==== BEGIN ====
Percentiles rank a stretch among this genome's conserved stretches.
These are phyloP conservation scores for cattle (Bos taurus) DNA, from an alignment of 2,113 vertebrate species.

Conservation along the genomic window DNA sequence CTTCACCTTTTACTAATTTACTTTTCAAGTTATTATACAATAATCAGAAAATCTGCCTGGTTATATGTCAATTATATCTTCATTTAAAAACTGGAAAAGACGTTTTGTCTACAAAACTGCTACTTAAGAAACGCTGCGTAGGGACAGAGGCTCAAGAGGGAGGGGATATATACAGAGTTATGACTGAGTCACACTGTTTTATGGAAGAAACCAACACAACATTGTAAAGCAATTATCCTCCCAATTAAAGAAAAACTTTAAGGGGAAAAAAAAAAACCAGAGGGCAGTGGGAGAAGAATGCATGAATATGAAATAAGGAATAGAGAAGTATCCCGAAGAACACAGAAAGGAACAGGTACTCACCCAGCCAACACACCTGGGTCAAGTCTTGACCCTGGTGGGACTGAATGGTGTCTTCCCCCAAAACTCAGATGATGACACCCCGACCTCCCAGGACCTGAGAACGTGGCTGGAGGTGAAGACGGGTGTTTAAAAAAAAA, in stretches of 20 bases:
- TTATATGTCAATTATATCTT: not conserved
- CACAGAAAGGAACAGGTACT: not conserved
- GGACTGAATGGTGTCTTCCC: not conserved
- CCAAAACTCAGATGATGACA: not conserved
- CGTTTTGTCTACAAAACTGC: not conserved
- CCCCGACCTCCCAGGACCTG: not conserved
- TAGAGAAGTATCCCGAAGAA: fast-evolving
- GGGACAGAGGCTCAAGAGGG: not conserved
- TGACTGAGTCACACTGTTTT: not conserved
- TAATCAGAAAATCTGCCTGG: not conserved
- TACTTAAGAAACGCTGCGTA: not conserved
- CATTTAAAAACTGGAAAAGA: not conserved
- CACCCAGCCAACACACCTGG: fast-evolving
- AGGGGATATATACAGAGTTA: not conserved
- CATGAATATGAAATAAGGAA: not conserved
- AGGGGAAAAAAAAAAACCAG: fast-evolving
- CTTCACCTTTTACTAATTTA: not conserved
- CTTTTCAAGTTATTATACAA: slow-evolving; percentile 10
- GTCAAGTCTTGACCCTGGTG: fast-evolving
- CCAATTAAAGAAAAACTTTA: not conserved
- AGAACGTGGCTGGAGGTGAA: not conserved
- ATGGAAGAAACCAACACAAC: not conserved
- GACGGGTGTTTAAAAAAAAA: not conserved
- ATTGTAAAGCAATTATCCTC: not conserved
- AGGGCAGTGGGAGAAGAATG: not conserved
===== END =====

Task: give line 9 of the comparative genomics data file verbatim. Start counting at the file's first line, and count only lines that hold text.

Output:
- CCCCGACCTCCCAGGACCTG: not conserved